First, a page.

CANCER patients, whose immune systems are already weakened, are being forced to use bottled water at a hospital unit after supplies from taps were contaminated with E-coli.
The day unit for patients undergoing radiotherapy in Beaumont Hospital remains fully in use but is at the centre of an investigation to find out how the bug got into the drinking water supply.
Water contaminated with E-coli could cause serious symptoms for cancer patients, leaving them suffering diarrhoea, stomach cramps, and vomiting.
Although some forms of E-coli are potentially lethal, a spokeswoman for the National Cancer Control Service said identification of the strain of the bug is not carried out as part of routine water testing.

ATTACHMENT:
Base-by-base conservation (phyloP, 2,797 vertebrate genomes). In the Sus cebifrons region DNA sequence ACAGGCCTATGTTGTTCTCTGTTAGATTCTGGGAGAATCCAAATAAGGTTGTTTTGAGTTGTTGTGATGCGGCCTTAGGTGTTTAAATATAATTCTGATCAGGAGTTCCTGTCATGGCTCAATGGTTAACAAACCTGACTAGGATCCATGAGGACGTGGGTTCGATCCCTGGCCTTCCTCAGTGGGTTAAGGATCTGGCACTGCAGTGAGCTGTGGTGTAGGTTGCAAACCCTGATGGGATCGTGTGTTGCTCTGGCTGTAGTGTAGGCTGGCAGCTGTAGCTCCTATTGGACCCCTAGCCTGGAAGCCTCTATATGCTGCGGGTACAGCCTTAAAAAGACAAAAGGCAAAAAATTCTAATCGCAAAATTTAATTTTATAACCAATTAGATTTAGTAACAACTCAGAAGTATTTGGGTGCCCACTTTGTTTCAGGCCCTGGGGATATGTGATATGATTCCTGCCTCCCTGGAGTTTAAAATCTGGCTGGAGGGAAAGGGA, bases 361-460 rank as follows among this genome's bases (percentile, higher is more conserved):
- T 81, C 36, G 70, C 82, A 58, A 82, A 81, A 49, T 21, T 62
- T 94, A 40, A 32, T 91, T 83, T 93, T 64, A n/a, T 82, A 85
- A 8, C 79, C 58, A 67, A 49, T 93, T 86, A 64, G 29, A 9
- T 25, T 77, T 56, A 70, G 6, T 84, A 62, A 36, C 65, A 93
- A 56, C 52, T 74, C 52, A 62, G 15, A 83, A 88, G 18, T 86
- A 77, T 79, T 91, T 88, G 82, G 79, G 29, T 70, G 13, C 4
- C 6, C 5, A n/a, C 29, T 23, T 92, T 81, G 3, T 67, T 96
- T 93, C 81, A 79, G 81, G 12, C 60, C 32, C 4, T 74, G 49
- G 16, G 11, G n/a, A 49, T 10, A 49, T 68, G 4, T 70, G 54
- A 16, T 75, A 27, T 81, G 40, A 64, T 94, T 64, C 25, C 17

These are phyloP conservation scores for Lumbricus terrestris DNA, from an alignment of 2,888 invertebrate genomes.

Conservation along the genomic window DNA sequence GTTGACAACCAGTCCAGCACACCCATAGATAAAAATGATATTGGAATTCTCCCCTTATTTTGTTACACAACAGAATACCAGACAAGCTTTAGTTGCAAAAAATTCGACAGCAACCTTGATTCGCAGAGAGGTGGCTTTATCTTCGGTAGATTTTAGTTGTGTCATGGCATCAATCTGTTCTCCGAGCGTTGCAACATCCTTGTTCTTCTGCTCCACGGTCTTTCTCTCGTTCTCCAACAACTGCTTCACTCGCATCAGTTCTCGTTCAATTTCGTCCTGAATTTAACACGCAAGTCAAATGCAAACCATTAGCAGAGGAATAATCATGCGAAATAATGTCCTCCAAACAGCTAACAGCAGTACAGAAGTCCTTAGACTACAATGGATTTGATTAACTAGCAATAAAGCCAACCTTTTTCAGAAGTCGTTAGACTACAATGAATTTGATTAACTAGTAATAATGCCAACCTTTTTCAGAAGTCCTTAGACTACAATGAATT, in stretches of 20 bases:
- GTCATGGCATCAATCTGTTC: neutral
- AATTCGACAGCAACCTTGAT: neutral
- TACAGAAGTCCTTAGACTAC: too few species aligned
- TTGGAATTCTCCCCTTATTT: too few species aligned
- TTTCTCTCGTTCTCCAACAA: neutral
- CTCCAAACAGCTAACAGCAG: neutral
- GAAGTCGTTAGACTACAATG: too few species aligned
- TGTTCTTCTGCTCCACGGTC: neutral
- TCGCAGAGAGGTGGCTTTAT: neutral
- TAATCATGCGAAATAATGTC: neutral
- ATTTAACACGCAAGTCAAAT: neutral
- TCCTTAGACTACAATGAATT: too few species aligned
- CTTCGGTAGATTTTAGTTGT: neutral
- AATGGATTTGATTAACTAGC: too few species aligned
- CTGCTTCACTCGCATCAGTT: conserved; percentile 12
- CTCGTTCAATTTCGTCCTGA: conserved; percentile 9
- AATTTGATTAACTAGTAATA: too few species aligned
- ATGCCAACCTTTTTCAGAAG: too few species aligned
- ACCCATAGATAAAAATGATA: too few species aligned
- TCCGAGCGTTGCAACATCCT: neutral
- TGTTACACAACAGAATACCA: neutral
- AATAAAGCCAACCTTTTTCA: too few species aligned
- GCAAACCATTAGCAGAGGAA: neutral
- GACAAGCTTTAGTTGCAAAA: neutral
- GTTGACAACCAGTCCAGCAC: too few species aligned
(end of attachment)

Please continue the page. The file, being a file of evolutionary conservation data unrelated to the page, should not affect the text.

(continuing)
"Routine testing establishes whether any contaminants are present in the water including E-coli and coliforms. If the test does confirm the presence of E-coli and coliforms, as occurred in this instance, precautionary action is taken immediately."
This includes the isolation and shutting off of the water supply, the issuing of a boil notice and the provision of bottled water, she added. No patient has been adversely affected by the contamination but they are having to use bottled water.
The contamination was discovered on Monday morning. "The water management committee immediately initiated a comprehensive series of measures to manage the issue -- in co-operation with the microbiology department in Beaumont Hospital; the infection prevention and control team and technical staff as appropriate," the spokeswoman added.